- Text smaller
- Text bigger
The International Criminal Court has refused to submit to an apparent concerted international political campaign to attack Israel over its rights, territory and even existence, stating today that “Palestine” doesn’t qualify as a “state” to bring a complaint over the confrontations in Gaza in recent years.
The Office of the Prosecutor of the ICC rejected claims that accused Israel of war crimes of the Gaza conflict It noted that while “Palestine” has been recognized as a state in bilateral relations by more than 130 governments and by certain international organizations, “the current status granted to Palestine by the United Nations General Assembly is that of ‘observer,’ not as a ‘non-member state.'”
The court’s report today said “the office understands that on 23 September 2011, Palestine submitted an application for admission to the United Nations as a member state in accordance with article 4(2) of the United Nations Charter, but the Security Council has not yet made a recommendation in this regard.”
Therefore, the court said, “It is for the relevant bodies at the United Nations or the Assembly of States parties to make the legal determination whether Palestine qualifies as a state for the purpose of … enabling the exercise of jurisdiction by the court.”
Jay Sekulow, chief counsel of the American Center for Law and Justice, called it a “major victory for Israel in the international arena and a sound defeat for the unfounded ‘lawfare’ attack leveled against Israel.”
Its European counterpart, the European Center for Law and Justice, had argued the case.
“What’s clear is that this legal assault against Israel not only lacked jurisdiction, but amounted to nothing more than an international campaign to discredit and demonize Israel,” said Sekulow. “We applaud the findings of the Office of the Prosecutor, which paralleled our arguments in defense of Israel.
Sekulow said the decision “closes the case, removes it from the court’s docket, and brings finality to this issue, ending a flawed attempt to use the international legal system in an effort to wrongly punish Israel before the international community.”
Three years ago, the Palestinian Authority tried to lodge a declaration that accepted the jurisdiction of the ICC for “acts committed on the territory of Palesteine since 1 July 2002.”
For three years, the issue was under investigation.
The European Center for Law and Justice filed documents arguing that Palestine did not meet the international standard for statehood, and the ECLJ argued before the ICC on the issue.
The goal of the complaint apparently had been a permanent war crimes tribunal to investigate Israeli actions in the Gaza Strip starting at the end of 2008.
Shawan Jabarin, director of al-Haq, a Palestinian rights group lobbying against Israel, told the Associated Press: “There’s no domestic remedy for Palestinians to seek justice here. There’s nothing before Palestinians except to search for justice outside. The most important body for us was the ICC.”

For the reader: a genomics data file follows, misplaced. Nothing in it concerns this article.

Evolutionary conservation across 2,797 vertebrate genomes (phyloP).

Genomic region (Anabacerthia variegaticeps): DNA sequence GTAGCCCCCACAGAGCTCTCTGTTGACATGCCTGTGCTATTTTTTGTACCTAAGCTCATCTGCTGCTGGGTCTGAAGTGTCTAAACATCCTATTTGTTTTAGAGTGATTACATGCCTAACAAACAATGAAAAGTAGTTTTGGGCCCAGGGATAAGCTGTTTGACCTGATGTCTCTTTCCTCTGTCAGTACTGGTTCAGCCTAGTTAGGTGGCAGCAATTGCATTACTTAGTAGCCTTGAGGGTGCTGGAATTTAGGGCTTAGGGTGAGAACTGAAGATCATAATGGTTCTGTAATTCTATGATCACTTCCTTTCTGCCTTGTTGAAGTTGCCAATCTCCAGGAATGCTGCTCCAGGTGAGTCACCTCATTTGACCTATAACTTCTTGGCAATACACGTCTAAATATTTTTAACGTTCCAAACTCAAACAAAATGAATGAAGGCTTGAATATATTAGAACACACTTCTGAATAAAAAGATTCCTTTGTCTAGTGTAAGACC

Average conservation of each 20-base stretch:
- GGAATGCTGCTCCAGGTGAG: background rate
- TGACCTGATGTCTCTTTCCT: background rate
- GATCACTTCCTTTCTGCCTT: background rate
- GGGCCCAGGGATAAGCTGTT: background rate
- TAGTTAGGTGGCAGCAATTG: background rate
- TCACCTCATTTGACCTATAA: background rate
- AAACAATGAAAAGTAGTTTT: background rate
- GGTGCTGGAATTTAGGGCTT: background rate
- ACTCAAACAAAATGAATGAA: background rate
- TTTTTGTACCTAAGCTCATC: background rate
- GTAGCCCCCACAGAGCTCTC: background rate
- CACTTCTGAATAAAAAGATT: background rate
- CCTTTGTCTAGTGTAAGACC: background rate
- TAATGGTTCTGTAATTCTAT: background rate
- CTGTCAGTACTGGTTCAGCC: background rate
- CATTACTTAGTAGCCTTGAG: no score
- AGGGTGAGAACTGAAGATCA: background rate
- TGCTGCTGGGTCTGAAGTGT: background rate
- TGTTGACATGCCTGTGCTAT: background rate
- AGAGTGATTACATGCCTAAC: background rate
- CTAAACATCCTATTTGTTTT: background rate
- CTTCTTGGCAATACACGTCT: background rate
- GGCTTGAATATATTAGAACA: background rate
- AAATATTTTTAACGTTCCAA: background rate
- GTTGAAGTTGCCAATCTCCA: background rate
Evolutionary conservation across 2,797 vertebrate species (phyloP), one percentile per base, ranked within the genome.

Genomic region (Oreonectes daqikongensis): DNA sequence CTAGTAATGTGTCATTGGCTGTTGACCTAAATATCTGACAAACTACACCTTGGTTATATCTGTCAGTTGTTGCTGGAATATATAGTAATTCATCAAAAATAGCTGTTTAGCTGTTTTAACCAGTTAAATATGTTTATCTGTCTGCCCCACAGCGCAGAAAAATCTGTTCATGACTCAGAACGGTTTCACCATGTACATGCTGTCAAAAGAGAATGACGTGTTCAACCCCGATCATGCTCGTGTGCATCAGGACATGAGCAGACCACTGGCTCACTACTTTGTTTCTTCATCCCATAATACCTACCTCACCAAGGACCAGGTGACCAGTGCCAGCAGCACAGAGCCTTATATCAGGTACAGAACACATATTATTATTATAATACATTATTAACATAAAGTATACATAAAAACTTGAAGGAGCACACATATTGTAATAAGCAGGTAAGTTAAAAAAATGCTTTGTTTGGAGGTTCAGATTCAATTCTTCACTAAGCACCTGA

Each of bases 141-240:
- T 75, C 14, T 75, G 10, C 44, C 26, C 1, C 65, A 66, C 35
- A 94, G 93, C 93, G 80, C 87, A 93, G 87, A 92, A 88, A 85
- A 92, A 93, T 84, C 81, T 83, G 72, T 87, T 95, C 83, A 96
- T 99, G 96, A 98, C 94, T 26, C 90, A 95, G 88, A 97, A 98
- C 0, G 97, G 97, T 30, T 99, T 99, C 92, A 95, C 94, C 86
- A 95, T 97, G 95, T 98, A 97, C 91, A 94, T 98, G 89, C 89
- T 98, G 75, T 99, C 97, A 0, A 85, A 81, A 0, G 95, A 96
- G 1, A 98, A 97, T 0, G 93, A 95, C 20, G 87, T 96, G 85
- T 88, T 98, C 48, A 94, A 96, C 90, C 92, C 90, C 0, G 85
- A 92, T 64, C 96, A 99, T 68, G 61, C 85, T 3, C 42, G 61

The conflict also had been the subject of a report from South African judge Richard Goldstone, whose U.N.-sponsored report originally blasted Israel and its actions in the Gaza conflict. The report was endorsed by the U.N. General Assembly, but Goldstone himself later pulled back his conclusions.
In the Washington Post he later wrote, “We know a lot more today about what happened in the Gaza war of 2008-09 than we did when I chaired the fact-finding mission.
“If I had known then what I know now, the Goldstone Report would have been a different document,” he said.
“Our report found evidence of potential war crimes and ‘possibly crimes against humanity’ by both Israel and Hamas. That the crimes allegedly committed by Hamas were intentional goes without saying – its rockets were purposefully and indiscriminately aimed at civilian targets,” he explained. “The allegations of intentionality by Israel were based on the deaths of and injuries to civilians in situations where our fact-finding mission had no evidence on which to draw any other reasonable conclusion. While the investigations published by the Israeli military and recognized in the U.N. committee’s report have established the validity of some incidents that we investigated … they also indicate that civilians were not intentionally targeted as a matter of policy.”
Palestinians had been hoping to establish a legal framework with which to sue the Jewish state for deaths and damages from the conflict.
Judge Richard Goldstone
Robert Ash, senior litigation counsel for the ACLJ, earlier said there was a danger from the misinformation in the Goldstone report.
“The Goldstone Report makes a mockery of objective fact-finding,” Ash said when it came out. “Instead of commending Israel for its efforts to avoid the Gaza conflict in the first place and then to avoid civilian casualties once the war began, the Goldstone Report blames Israel and gives a pass to Hamas and its terrorist allies who triggered the conflict.
“By exonerating Hamas from its responsibility for causing the war and for placing Palestinian civilians at risk, the Goldstone Report provides Hamas terrorists with a propaganda victory which encourages them to try the same thing again,” he warned.
In another case, the ICC is deliberating about Israel’s decision to fend off a flotilla that aimed to break a blockade of arms shipments into Gaza.